QROPS Will Grow Regardless of Legal Reforms
Much speculation has surrounded the new legal reforms regarding flexible drawdown being introduced in April 2011 and in turn, how this will affect QROPS (Qualifying Recognised Overseas Pension Schemes). David Howell, Chief Executive of Guardian Wealth Management, looks at why he believes cross border pensions are still a rapid growth market.
Do QROPS Provide a Better Option?
David Howell, speaking to the Overseas Property Professional Magazine, says that fear of the reforms killing the QROPS market is “wide of the mark”, adding that this is a different issue “aimed at a different type of client.”
QROPS offer an alternative solution to overseas property buyers, affording them a legitimate way to bypass the restrictions of UK pension rules and the subsequent effects on how and when they can take their pension benefits. This alternative option could in fact see a rise in interest surrounding overseas pension schemes, especially for those affluent investors whose pensions aren’t of a size that can fully benefit from the flexible drawdown reforms.
Most overseas jurisdictions won’t be under such stringent rules as those imposed in the UK, so people planning to invest and live abroad are likely to want to take advantage of them as a better option. Howell says that flexible drawdown, while suiting some, will disappoint others – highlighting the need for choice.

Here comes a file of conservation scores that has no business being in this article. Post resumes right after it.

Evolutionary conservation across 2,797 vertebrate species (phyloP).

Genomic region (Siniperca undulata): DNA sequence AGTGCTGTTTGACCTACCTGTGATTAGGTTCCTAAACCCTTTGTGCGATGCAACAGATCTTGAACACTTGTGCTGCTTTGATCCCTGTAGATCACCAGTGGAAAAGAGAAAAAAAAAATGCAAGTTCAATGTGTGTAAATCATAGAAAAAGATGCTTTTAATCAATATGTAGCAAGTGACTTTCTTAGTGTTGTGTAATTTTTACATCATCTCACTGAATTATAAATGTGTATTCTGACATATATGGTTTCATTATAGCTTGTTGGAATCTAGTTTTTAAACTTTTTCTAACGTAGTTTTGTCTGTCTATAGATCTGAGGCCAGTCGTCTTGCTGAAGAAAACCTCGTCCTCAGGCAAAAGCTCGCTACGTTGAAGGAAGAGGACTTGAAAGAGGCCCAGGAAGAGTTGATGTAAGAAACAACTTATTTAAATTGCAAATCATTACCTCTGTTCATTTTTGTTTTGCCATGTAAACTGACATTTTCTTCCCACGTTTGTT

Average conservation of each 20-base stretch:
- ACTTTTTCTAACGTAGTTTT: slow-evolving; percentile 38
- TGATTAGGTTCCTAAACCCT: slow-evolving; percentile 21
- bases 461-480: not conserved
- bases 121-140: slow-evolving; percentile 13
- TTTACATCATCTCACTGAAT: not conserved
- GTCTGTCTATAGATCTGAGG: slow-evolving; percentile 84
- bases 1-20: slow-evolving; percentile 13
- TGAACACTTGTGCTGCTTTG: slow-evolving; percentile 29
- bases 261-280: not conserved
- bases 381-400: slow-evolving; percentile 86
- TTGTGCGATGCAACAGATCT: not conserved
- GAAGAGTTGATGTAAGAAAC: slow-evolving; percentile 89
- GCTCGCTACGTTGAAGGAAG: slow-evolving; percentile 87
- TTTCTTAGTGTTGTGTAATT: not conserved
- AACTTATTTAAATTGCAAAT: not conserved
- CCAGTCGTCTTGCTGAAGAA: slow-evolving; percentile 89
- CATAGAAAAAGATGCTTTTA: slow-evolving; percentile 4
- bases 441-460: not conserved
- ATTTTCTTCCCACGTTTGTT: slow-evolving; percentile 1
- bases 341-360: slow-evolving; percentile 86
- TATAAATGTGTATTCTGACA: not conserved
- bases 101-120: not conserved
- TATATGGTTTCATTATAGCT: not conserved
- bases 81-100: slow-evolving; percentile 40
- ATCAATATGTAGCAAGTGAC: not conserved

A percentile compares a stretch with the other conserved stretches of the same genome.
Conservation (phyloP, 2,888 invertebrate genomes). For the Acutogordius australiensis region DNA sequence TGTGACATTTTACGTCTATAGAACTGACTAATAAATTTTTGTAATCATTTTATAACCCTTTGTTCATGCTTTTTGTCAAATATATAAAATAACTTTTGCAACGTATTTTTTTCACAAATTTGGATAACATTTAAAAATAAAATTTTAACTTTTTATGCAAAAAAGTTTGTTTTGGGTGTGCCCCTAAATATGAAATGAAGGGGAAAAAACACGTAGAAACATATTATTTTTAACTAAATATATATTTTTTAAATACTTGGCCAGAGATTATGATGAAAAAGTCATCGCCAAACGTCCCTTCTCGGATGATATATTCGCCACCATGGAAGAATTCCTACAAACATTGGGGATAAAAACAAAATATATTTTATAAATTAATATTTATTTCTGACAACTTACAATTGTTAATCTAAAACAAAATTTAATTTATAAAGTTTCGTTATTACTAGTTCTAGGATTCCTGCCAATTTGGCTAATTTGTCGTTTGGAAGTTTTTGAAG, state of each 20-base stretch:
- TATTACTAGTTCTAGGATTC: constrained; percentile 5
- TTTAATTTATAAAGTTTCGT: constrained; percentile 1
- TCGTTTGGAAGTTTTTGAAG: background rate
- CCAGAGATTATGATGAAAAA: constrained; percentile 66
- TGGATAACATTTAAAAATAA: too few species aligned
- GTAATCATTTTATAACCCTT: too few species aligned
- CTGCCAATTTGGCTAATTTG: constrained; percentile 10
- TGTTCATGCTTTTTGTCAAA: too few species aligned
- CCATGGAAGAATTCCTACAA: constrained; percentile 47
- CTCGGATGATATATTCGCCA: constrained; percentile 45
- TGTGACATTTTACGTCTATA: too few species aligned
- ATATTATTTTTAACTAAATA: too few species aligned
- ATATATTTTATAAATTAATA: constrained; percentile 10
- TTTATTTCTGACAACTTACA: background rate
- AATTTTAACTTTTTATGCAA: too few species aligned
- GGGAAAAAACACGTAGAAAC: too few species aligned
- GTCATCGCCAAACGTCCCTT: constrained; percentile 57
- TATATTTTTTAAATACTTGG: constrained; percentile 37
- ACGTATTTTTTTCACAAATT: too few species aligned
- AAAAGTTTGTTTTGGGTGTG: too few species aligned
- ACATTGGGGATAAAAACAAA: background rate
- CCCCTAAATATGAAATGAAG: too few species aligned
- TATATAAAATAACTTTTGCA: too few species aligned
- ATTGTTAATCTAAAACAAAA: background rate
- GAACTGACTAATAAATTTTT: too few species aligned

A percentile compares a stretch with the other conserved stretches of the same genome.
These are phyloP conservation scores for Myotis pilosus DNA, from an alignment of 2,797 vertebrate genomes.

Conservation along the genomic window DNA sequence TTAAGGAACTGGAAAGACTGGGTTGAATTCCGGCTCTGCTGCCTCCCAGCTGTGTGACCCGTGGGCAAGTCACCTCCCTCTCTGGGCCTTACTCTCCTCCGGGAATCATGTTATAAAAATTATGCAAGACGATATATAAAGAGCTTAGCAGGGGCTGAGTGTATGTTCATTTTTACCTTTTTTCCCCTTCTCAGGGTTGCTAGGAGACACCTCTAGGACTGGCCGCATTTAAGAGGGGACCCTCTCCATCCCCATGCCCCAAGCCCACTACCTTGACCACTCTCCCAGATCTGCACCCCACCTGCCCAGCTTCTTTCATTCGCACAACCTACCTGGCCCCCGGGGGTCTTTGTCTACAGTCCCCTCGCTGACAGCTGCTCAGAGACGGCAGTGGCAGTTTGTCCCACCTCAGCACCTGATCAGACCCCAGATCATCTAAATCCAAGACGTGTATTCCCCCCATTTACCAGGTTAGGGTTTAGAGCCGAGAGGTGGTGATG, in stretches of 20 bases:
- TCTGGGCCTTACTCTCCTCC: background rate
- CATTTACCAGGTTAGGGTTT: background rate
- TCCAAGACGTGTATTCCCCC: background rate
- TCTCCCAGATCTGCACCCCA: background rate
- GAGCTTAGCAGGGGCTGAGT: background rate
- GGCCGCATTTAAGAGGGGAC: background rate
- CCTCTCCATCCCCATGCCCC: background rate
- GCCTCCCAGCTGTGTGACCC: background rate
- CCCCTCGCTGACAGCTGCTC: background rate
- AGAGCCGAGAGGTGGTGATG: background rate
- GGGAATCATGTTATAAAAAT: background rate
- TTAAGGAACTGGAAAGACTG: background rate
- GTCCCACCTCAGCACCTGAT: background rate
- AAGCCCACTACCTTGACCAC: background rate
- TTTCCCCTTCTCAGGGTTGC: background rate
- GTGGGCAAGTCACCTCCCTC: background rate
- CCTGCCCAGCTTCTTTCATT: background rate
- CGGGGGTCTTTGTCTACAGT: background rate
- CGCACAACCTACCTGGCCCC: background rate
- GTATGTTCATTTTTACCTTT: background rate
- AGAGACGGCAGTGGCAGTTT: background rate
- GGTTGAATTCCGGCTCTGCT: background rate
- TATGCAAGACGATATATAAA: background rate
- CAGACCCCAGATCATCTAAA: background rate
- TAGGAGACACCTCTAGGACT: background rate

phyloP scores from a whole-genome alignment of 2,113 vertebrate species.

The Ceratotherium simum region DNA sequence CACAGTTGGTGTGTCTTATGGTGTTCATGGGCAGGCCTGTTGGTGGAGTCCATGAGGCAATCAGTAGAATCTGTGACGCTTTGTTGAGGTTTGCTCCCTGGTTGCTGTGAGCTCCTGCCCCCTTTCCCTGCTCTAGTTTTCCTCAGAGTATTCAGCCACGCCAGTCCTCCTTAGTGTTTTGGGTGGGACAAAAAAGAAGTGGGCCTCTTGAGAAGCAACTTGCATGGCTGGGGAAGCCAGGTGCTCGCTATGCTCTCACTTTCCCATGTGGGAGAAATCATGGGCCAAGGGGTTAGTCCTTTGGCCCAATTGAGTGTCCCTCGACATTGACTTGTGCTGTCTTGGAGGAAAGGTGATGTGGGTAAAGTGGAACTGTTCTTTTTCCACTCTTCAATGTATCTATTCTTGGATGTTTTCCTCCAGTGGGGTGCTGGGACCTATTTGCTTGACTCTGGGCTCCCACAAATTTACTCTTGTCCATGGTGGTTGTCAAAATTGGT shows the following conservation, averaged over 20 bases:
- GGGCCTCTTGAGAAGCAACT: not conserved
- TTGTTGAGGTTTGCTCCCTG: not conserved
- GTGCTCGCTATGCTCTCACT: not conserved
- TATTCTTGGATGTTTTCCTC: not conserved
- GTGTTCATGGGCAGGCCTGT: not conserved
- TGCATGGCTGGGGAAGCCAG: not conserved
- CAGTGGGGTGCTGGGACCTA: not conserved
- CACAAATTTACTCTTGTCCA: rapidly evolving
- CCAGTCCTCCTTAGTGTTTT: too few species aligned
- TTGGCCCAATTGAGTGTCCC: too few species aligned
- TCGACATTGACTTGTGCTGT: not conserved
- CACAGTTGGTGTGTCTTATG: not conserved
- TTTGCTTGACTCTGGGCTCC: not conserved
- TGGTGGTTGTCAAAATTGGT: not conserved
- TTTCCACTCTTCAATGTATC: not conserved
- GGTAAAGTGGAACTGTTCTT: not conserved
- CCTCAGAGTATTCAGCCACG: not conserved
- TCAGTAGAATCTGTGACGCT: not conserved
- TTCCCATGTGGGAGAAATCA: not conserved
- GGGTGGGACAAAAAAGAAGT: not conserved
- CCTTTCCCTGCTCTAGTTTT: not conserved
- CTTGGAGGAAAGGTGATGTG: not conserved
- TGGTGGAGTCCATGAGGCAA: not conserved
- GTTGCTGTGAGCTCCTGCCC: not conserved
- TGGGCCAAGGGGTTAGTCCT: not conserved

The Advantages of QROPS
QROPS allow expats to transfer funds from their UK pension – with no obligation to declare this to HM Revenue and Customs after a 5 year period providing they remain outside the UK. The feeling of security this has given to those moving abroad has helped thousands to make the choice to retire to an overseas location – especially as this has the potential to enable the transfer of pension money without the extra taxes that would have been incurred under the UK tax system. Funds can also be secured in the resident country’s currency, which eliminates the risk of suffering exchange rate loses on transfers.
Another great advantage of QROPS, in direct reference to the new UK legislation being introduced in April, is that there is no condition to secure a minimum yearly income or make an annuity purchase, which allows a greater degree of flexibility on investments.
QROPS investments can include property, private assets, offshore funds, stocks and bonds and there is the additional potential benefit of lower taxation on lump sum death benefits than is payable in the UK. Pension funds in the UK have been liable for Inheritance Tax on death, in contrast to QROPS which can offer tax free withdrawals up to 30% – and if the person has been resident outside of the UK for 5 years or more, the remainder can be passed to the estate with absolutely no inheritance tax liability.
So despite the times of change ahead, it seems clear that there is still a place in the financial industry for QROPS and the many benefits that they can offer for overseas retirees.